• Thermal overload protection. The device will have protections to ensure that if it gets too hot, it will shut itself off to keep from having permanent damage. This is typically anything far outside the recommended operating temperature.
  • Safe operating area. Safe operating area (SOA) is something unique to power devices (think transistors of many types). It is the current and voltage conditions where it can be expected to operate without damage.

A quick read of this section is going to tell you whether this part is likely to work for your application or not.

Part Number & Device Information

LM317 device and part

A listing of all the variations of the part that the company produces. These may differ in specification, packaging, or both. It may not be exhaustive, but is typically the "main" versions. Some data sheets will have this on the front page or two, and others will have it near the end. Earlier, I said we'd come to the weird string of letters at the end of the "LM317". This is where you might find the details.

From this, we can see that the part comes in 3 different packages: TO-220 (3 pins), TO-263 (3 pins), SOT-223 (4 pins). In this case, the TO stands for "Transistor Outline", and the TO-220 package is a through-hole (THT) package, while the TO-263 is surface mount (SMD). The SOT-223 is just a "Small Outline Transistor" package, which is another (even smaller) SMD package.

You can see the various sizes in this chart as well.

Revision History

A list of all the changes to the data sheet. Typically, these are just clarifications, although occasionally some vendors will sneak in an important change to the characteristics or behavior of the component in a revision to the data sheet. This is evil.

Device (Comparison) Table

LM317 device comparison table

Here we can find information on all the variations on the part from a specification perspective, along with the critical characteristics for those variations. A few notes about this one.

First, you can see it's grouped into 3 groups along the Iout dimensions. This is the maximum current that the device can produce safely. For example, the LM317M is only designed for 0.5A.


I'm going to talk about tolerance here, and, in the future, will discuss it in more detail because it's something that often trips up engineers. One thing, especially, to be aware of is tolerance stacking. Although this discusses it in a different context, the idea is similar.

If we take the 1.5A primary parts, we can see a few things that differ. First, regulation accuracy differs. Earlier, I mentioned line and load regulation tolerance of 0.1%, so why does this say 1-1.5%? Well, the tolerance is about how the regulated output behaves under different input voltages and output loads. The regulation accuracy is how close to whatever you've set it to (let's say 3.3V) it actually hits. For 1.5%, this means 3.3V ±0.0495, or a value between 3.2505 and 3.3495. Good enough for nearly every use case.

We can also see that some devices have a wider operating temperature range than others, and you can just assume those will cost you (sometimes substantially) more. Another dimension discussed here is PSRR (at 120Hz). This is the power supply rejection ratio, and is nearly always specified in decibels. Simplified, this is the ability of the device to reduce input supply noise in its output. Noise can be thought of as just the variations in the input supply. For example, in poorly isolated circuits, you can get mains frequency showing up in the DC side of the circuit.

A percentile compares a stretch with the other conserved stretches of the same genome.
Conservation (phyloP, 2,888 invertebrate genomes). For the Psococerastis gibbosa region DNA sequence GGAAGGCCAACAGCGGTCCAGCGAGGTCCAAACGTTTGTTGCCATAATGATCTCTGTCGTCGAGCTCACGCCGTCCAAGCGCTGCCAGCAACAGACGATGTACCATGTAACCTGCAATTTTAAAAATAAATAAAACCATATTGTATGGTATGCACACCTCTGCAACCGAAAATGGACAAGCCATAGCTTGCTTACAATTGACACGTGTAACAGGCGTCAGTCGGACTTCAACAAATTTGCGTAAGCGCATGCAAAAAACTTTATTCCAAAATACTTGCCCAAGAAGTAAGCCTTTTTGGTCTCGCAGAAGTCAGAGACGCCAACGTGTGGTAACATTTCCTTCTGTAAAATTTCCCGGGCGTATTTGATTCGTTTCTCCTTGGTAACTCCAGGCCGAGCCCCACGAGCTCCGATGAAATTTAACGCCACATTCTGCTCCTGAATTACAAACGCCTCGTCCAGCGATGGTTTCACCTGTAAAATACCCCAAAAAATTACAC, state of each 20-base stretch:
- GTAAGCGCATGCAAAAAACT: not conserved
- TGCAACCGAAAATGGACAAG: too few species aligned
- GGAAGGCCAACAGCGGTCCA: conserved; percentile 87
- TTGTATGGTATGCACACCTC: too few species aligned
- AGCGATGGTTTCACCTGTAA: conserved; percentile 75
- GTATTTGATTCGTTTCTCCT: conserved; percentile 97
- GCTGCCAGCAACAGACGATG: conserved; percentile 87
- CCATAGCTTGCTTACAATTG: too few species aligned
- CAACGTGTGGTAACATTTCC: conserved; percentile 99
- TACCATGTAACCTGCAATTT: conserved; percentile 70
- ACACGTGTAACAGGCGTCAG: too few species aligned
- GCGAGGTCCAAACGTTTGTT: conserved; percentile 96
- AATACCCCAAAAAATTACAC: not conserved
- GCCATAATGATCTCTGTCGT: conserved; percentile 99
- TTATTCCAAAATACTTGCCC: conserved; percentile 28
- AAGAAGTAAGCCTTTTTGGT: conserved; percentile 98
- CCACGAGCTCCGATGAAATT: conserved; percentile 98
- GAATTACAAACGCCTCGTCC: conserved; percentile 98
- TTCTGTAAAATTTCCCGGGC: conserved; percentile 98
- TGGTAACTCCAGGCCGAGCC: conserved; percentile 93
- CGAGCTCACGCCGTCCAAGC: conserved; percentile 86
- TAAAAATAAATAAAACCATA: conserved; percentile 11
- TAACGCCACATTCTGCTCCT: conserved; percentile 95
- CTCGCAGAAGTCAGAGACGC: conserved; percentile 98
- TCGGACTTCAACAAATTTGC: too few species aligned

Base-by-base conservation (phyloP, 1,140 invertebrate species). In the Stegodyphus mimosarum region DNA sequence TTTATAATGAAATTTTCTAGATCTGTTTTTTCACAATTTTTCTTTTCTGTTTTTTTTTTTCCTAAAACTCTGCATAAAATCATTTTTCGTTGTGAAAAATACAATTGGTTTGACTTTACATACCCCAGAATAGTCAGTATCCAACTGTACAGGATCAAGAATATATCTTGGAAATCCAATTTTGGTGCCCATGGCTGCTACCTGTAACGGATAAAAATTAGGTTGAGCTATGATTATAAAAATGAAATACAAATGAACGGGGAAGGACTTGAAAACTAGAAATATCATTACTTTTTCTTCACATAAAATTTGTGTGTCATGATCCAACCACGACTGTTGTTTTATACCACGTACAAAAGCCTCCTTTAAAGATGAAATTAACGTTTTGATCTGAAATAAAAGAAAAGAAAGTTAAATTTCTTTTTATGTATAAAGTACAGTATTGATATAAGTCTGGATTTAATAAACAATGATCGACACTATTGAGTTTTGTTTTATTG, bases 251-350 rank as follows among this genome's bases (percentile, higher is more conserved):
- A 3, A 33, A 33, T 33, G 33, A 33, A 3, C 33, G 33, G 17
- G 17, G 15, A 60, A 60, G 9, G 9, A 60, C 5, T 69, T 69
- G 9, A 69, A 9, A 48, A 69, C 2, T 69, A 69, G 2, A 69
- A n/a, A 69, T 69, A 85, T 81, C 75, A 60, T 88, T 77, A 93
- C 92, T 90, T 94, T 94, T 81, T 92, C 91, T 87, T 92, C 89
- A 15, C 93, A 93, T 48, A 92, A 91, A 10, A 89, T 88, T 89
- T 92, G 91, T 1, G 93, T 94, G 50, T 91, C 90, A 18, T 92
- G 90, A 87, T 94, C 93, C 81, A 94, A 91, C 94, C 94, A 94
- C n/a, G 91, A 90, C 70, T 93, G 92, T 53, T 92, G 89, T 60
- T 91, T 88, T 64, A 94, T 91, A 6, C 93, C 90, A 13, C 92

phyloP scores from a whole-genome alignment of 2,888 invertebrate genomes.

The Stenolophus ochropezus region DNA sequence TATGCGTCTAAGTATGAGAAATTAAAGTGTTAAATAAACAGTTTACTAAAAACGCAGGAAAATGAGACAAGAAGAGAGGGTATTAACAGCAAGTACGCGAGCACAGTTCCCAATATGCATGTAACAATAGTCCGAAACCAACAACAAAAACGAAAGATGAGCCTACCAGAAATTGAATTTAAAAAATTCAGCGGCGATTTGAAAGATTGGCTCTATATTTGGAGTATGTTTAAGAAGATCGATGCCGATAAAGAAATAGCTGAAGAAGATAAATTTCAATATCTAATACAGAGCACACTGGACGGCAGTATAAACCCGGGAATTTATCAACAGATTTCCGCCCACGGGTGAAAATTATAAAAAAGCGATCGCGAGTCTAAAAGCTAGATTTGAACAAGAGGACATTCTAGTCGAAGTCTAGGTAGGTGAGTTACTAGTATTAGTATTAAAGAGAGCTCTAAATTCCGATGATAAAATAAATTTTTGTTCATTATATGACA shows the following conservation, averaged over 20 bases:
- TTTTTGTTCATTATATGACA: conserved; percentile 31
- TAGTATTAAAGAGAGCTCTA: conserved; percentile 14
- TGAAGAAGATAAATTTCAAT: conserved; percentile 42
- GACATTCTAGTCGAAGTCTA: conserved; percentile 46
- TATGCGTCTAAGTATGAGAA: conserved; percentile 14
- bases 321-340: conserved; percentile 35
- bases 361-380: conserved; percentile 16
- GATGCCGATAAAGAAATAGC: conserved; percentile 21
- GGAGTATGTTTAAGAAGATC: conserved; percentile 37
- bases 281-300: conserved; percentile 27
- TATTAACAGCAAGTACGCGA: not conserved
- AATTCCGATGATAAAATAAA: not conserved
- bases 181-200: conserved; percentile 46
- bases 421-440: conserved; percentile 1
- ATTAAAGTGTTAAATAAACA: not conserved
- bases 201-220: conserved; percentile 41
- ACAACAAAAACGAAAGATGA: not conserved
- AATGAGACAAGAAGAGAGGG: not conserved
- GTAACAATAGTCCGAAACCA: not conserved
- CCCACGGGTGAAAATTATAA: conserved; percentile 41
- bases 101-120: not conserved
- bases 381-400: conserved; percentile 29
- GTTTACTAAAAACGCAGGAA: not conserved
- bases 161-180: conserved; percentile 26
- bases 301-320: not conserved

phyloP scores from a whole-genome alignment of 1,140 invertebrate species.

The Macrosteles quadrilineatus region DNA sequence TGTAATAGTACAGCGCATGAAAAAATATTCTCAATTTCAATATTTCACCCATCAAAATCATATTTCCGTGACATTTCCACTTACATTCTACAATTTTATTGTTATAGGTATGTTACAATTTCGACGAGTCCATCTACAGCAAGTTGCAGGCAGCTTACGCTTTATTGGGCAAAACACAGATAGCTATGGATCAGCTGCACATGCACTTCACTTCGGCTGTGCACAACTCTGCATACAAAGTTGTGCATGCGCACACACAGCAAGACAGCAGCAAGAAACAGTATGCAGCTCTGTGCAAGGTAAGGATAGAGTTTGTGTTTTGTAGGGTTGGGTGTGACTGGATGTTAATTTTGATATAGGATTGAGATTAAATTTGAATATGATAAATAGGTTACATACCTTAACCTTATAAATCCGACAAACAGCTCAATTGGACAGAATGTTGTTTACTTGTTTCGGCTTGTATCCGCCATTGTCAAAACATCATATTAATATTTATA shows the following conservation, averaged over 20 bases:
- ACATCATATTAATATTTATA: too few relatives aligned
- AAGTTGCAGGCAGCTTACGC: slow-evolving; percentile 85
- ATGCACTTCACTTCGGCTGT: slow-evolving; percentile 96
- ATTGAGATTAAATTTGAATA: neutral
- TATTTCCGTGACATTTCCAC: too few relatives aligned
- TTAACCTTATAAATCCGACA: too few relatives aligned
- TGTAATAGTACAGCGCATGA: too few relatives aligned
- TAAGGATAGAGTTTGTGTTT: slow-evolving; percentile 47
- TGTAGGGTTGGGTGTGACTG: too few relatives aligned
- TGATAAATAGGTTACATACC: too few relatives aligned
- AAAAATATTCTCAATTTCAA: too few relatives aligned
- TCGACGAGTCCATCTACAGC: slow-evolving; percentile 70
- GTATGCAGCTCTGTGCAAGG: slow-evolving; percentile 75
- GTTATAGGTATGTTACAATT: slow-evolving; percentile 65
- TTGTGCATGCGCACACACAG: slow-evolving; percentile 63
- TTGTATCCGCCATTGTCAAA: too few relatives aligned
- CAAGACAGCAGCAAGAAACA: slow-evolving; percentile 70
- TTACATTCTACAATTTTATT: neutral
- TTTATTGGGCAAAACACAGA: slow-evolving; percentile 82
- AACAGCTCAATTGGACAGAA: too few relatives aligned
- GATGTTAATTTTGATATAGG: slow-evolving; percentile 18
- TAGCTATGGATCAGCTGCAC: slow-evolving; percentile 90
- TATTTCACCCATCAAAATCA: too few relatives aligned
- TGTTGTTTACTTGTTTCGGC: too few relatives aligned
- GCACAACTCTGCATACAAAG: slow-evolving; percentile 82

Finally, there are several lines (per package) that mention \(T_{JA}\), which is often written as \(\theta_{JA}\). Either way, this is the thermal resistance between the junction of the transistor and ambient temperature. Where does this come in? Mostly if you want to calculate the allowed power dissipation (\(P_{D(max)}\)), where you use this equation:

\[P_{D(max)} = {{T_{J(max)} -T_A}\over{\theta_{JA}}}\]

Where \(T_{J(max)}\) is the maximum junction temperature, $T_A% is the ambient temperature the device is operating in, and we take \(\theta_{JA}\) from before.

But honestly, you don't need to worry about this most of the time. Just stay within the operating temperature of the device, and you'll be fine (enough).

Pin Configurations and Functions

LM317 pin

For every packaging option, there should be a diagram showing the package, and the pin assignment. These often change package to package, so pay attention. Below this, we can find a table showing 1) whether this is an input or output pin, and 2) a description of it. So we can see the supply (input) is on pin 3, the output is on pin 2, and pin 1 has the resistor divider network to set the output voltage.


LM317 load regulation graph at -40, 25, and

In this section we can find, typically, very detailed technical information about the component. For example, the \(T_{J(max)}\) mentioned earlier, various ESD ratings, and lots of thermal information. The one thing to take from this section for the LM317 is the \(V_I - V_O\) delta, which must be between 3 and 40V. This means, to get a 3.3V output, you need to feed it at least 6.3V in.